I will tell you what has gradually changed for me, and what I honestly feel like has run its course: the broadcast mentality I’ve taken towards social media, and Facebook in particular. My friends network on this thing got large enough at one point that I was friends with people I didn’t genuinely know, and that didn’t want to get to know me. If you feel like what you say can have influence and be positive, well, hey, that’s good news. There was a spell when I could share a random news article and get 100 likes on it and get serious, thoughtful conversation going in the comments, with a level of depth that never reached flame war or trolling status. That engagement was always what I was most grateful for. That engagement only happens in the rarest of circumstances now.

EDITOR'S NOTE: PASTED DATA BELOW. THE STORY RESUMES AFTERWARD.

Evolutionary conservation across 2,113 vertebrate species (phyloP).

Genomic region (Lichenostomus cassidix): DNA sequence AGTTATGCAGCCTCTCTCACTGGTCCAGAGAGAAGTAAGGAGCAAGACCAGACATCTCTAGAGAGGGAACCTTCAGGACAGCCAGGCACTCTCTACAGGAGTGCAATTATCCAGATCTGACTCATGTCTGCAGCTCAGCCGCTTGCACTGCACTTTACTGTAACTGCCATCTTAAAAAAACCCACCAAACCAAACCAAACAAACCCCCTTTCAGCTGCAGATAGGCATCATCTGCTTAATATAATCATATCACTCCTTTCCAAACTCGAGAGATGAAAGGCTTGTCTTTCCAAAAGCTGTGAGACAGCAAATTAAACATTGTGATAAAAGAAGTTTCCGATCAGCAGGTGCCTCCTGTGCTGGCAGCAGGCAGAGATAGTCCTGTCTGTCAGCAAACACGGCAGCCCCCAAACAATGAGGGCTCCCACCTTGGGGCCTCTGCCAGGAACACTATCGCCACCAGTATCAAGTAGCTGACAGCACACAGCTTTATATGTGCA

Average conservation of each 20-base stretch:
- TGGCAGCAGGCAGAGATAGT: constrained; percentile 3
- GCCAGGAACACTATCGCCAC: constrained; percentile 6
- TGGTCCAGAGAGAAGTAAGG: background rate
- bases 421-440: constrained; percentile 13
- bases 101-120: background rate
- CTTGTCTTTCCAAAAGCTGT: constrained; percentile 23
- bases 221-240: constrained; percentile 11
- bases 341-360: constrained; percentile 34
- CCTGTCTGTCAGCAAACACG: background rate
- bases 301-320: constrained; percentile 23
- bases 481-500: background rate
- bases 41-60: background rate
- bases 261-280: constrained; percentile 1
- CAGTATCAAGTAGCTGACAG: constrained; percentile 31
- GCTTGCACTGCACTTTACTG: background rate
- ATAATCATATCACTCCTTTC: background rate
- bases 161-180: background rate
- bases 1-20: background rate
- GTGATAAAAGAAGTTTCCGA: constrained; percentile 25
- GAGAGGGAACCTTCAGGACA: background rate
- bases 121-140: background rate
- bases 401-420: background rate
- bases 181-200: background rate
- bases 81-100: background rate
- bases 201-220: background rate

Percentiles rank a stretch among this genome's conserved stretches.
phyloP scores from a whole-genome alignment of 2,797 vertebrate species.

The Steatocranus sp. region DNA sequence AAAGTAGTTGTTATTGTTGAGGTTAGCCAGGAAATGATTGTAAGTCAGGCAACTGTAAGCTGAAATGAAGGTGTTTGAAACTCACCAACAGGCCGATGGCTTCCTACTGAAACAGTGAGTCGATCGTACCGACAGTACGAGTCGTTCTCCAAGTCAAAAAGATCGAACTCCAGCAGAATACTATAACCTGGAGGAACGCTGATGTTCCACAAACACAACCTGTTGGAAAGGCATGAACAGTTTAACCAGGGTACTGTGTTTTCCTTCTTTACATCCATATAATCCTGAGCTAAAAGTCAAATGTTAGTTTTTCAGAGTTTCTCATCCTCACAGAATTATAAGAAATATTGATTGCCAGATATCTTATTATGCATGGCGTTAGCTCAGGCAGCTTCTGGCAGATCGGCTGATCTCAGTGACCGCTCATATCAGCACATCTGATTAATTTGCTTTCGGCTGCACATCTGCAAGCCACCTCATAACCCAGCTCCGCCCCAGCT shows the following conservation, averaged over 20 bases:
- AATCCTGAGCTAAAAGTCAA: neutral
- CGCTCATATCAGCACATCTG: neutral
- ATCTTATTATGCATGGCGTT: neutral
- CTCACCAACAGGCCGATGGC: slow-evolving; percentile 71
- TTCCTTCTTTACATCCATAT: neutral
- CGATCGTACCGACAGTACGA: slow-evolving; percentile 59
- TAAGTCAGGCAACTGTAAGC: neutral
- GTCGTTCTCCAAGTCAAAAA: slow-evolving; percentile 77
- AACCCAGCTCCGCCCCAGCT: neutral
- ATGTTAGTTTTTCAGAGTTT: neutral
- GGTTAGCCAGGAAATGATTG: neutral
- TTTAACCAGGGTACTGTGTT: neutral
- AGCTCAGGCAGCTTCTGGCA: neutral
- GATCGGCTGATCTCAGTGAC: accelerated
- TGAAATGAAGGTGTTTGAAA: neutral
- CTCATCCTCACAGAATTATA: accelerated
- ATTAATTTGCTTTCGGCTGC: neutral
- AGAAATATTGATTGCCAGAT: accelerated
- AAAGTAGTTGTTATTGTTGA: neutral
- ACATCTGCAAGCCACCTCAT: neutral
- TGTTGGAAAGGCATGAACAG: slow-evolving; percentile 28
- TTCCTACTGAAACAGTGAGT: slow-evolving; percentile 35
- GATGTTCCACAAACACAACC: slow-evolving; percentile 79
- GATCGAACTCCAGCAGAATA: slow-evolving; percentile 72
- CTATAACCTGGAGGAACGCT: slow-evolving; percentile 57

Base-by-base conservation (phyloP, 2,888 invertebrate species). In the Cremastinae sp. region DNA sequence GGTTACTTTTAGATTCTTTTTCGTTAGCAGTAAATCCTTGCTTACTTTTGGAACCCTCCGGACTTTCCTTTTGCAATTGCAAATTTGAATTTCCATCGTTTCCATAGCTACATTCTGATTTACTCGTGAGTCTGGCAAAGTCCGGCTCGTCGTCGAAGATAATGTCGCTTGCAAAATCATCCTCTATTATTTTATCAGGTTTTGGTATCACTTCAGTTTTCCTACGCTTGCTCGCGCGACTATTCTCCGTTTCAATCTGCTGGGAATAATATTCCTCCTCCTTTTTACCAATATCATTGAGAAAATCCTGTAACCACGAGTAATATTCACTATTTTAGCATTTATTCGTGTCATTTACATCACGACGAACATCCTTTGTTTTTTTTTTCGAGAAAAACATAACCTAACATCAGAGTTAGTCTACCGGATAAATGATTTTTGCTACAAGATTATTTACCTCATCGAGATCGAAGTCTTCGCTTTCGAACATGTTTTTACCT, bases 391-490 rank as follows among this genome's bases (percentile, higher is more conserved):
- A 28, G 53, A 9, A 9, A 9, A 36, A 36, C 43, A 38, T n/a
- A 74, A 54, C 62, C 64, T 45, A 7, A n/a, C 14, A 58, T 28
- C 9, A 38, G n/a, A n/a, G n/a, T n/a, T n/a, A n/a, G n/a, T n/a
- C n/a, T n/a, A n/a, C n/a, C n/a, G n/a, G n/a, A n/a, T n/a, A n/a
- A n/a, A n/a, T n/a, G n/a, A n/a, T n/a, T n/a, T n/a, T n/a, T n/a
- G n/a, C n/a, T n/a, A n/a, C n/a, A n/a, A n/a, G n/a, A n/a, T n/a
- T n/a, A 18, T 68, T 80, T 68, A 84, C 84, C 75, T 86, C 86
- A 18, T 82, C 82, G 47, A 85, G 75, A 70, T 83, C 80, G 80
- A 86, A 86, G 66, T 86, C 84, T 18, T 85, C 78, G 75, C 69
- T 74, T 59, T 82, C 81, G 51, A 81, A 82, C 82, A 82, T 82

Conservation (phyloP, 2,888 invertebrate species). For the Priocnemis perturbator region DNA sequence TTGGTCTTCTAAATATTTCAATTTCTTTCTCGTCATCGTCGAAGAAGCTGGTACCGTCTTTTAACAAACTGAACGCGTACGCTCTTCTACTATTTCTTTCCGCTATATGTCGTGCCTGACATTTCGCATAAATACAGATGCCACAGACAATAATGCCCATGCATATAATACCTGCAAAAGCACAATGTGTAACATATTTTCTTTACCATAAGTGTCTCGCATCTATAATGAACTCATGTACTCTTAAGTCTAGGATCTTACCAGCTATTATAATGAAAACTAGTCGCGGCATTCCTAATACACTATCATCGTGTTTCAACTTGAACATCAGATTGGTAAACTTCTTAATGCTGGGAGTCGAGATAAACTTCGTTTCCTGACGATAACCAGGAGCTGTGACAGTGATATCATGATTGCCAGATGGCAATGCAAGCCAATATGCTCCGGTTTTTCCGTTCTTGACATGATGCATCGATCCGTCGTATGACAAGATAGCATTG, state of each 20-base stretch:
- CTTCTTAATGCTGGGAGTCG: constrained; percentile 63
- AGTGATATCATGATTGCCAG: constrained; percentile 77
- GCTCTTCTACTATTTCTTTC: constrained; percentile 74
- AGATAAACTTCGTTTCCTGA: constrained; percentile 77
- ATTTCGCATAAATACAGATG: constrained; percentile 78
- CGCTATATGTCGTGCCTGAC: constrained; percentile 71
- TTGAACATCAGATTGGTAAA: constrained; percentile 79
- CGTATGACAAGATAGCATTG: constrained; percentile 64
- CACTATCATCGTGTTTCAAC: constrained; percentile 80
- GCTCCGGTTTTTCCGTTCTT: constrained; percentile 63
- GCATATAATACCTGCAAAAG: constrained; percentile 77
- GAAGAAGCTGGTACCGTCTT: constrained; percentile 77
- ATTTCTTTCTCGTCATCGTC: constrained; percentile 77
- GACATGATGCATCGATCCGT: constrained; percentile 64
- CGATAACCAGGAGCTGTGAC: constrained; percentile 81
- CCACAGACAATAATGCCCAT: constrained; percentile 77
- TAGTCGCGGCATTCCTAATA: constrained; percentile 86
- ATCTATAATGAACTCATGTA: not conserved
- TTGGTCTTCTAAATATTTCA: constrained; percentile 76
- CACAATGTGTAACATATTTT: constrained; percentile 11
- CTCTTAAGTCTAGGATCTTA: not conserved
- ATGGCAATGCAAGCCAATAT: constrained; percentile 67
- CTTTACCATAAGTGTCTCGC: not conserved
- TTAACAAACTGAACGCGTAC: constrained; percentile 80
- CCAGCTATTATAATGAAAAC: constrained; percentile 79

And I honestly think that’s part of Facebook’s design, as they more and more actively serve in a news feed what you “want” to see and prevent you from having control. The effectiveness of my own sharing on Facebook has dropped off the map. There was a time when I’d share a thing on Facebook and Twitter and it would get hundreds of views from Facebook and tens of views from Twitter. That ratio has now completely flipped, as faithful friends on Twitter share and reshare my stuff and shares on Facebook fall into a black hole. When Twitter has always been more effective in putting my stuff in front of new people outside my circle of friends anyway, I look at Facebook putting the kibosh on my sharing even with my friends and say “y’know, you really don’t care about me; what’s the point?”